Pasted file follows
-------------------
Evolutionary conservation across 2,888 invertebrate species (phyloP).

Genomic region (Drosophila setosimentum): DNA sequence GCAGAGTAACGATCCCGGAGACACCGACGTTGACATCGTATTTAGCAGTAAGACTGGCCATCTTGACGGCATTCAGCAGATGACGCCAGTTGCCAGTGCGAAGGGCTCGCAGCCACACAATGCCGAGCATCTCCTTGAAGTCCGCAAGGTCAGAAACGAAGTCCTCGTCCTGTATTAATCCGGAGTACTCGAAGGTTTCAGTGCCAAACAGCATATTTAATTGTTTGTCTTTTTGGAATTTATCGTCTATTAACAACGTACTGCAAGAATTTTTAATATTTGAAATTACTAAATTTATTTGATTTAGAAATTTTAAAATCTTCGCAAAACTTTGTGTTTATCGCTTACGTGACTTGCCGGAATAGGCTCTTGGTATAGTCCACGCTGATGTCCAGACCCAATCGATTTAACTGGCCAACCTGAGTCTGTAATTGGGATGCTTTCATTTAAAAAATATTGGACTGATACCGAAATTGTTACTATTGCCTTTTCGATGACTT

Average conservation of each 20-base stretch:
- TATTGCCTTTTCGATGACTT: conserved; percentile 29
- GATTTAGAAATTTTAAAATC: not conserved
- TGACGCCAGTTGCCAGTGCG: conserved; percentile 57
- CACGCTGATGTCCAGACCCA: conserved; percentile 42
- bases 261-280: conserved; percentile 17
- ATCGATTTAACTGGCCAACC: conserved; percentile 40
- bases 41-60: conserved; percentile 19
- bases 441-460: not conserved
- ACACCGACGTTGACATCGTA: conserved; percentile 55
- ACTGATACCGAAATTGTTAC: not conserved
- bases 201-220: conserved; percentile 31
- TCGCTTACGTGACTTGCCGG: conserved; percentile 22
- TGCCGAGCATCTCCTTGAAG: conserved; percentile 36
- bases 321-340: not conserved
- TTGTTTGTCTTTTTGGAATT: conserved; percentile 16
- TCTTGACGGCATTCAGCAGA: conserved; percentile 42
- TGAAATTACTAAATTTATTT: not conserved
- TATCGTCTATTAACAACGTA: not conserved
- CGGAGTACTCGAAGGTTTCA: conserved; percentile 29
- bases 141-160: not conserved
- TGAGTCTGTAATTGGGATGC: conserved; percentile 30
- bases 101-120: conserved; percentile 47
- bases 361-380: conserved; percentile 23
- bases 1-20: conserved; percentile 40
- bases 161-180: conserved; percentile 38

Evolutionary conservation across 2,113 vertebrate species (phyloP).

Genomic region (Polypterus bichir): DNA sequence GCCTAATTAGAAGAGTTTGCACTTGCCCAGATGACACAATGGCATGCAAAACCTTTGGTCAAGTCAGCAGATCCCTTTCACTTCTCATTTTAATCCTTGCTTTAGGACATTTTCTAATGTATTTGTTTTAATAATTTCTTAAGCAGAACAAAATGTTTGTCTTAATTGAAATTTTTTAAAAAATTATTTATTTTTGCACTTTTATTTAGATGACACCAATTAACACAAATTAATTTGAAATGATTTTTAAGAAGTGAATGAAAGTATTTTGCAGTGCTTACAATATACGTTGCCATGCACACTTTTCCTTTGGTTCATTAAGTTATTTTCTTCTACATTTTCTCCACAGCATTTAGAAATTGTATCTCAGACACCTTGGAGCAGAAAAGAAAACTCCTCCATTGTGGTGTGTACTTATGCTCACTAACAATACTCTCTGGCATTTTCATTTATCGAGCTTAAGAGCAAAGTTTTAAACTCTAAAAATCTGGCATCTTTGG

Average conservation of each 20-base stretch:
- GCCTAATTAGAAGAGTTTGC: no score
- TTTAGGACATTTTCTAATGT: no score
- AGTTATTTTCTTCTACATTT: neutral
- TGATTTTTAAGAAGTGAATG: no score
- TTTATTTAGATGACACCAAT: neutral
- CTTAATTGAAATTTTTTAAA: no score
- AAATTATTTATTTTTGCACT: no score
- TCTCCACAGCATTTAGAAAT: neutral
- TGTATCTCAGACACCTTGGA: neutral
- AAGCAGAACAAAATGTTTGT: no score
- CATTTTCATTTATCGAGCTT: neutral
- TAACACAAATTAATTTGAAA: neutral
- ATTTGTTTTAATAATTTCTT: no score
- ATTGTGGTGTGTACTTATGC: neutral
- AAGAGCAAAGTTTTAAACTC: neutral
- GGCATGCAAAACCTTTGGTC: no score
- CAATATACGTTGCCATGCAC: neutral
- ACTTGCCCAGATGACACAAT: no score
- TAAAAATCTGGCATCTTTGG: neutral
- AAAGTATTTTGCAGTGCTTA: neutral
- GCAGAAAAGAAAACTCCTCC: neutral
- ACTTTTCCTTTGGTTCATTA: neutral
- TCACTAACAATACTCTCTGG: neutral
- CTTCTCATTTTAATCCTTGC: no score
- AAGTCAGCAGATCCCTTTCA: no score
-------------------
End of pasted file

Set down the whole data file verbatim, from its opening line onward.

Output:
Evolutionary conservation across 2,888 invertebrate species (phyloP).

Genomic region (Drosophila setosimentum): DNA sequence GCAGAGTAACGATCCCGGAGACACCGACGTTGACATCGTATTTAGCAGTAAGACTGGCCATCTTGACGGCATTCAGCAGATGACGCCAGTTGCCAGTGCGAAGGGCTCGCAGCCACACAATGCCGAGCATCTCCTTGAAGTCCGCAAGGTCAGAAACGAAGTCCTCGTCCTGTATTAATCCGGAGTACTCGAAGGTTTCAGTGCCAAACAGCATATTTAATTGTTTGTCTTTTTGGAATTTATCGTCTATTAACAACGTACTGCAAGAATTTTTAATATTTGAAATTACTAAATTTATTTGATTTAGAAATTTTAAAATCTTCGCAAAACTTTGTGTTTATCGCTTACGTGACTTGCCGGAATAGGCTCTTGGTATAGTCCACGCTGATGTCCAGACCCAATCGATTTAACTGGCCAACCTGAGTCTGTAATTGGGATGCTTTCATTTAAAAAATATTGGACTGATACCGAAATTGTTACTATTGCCTTTTCGATGACTT

Average conservation of each 20-base stretch:
- TATTGCCTTTTCGATGACTT: conserved; percentile 29
- GATTTAGAAATTTTAAAATC: not conserved
- TGACGCCAGTTGCCAGTGCG: conserved; percentile 57
- CACGCTGATGTCCAGACCCA: conserved; percentile 42
- bases 261-280: conserved; percentile 17
- ATCGATTTAACTGGCCAACC: conserved; percentile 40
- bases 41-60: conserved; percentile 19
- bases 441-460: not conserved
- ACACCGACGTTGACATCGTA: conserved; percentile 55
- ACTGATACCGAAATTGTTAC: not conserved
- bases 201-220: conserved; percentile 31
- TCGCTTACGTGACTTGCCGG: conserved; percentile 22
- TGCCGAGCATCTCCTTGAAG: conserved; percentile 36
- bases 321-340: not conserved
- TTGTTTGTCTTTTTGGAATT: conserved; percentile 16
- TCTTGACGGCATTCAGCAGA: conserved; percentile 42
- TGAAATTACTAAATTTATTT: not conserved
- TATCGTCTATTAACAACGTA: not conserved
- CGGAGTACTCGAAGGTTTCA: conserved; percentile 29
- bases 141-160: not conserved
- TGAGTCTGTAATTGGGATGC: conserved; percentile 30
- bases 101-120: conserved; percentile 47
- bases 361-380: conserved; percentile 23
- bases 1-20: conserved; percentile 40
- bases 161-180: conserved; percentile 38

Evolutionary conservation across 2,113 vertebrate species (phyloP).

Genomic region (Polypterus bichir): DNA sequence GCCTAATTAGAAGAGTTTGCACTTGCCCAGATGACACAATGGCATGCAAAACCTTTGGTCAAGTCAGCAGATCCCTTTCACTTCTCATTTTAATCCTTGCTTTAGGACATTTTCTAATGTATTTGTTTTAATAATTTCTTAAGCAGAACAAAATGTTTGTCTTAATTGAAATTTTTTAAAAAATTATTTATTTTTGCACTTTTATTTAGATGACACCAATTAACACAAATTAATTTGAAATGATTTTTAAGAAGTGAATGAAAGTATTTTGCAGTGCTTACAATATACGTTGCCATGCACACTTTTCCTTTGGTTCATTAAGTTATTTTCTTCTACATTTTCTCCACAGCATTTAGAAATTGTATCTCAGACACCTTGGAGCAGAAAAGAAAACTCCTCCATTGTGGTGTGTACTTATGCTCACTAACAATACTCTCTGGCATTTTCATTTATCGAGCTTAAGAGCAAAGTTTTAAACTCTAAAAATCTGGCATCTTTGG

Average conservation of each 20-base stretch:
- GCCTAATTAGAAGAGTTTGC: no score
- TTTAGGACATTTTCTAATGT: no score
- AGTTATTTTCTTCTACATTT: neutral
- TGATTTTTAAGAAGTGAATG: no score
- TTTATTTAGATGACACCAAT: neutral
- CTTAATTGAAATTTTTTAAA: no score
- AAATTATTTATTTTTGCACT: no score
- TCTCCACAGCATTTAGAAAT: neutral
- TGTATCTCAGACACCTTGGA: neutral
- AAGCAGAACAAAATGTTTGT: no score
- CATTTTCATTTATCGAGCTT: neutral
- TAACACAAATTAATTTGAAA: neutral
- ATTTGTTTTAATAATTTCTT: no score
- ATTGTGGTGTGTACTTATGC: neutral
- AAGAGCAAAGTTTTAAACTC: neutral
- GGCATGCAAAACCTTTGGTC: no score
- CAATATACGTTGCCATGCAC: neutral
- ACTTGCCCAGATGACACAAT: no score
- TAAAAATCTGGCATCTTTGG: neutral
- AAAGTATTTTGCAGTGCTTA: neutral
- GCAGAAAAGAAAACTCCTCC: neutral
- ACTTTTCCTTTGGTTCATTA: neutral
- TCACTAACAATACTCTCTGG: neutral
- CTTCTCATTTTAATCCTTGC: no score
- AAGTCAGCAGATCCCTTTCA: no score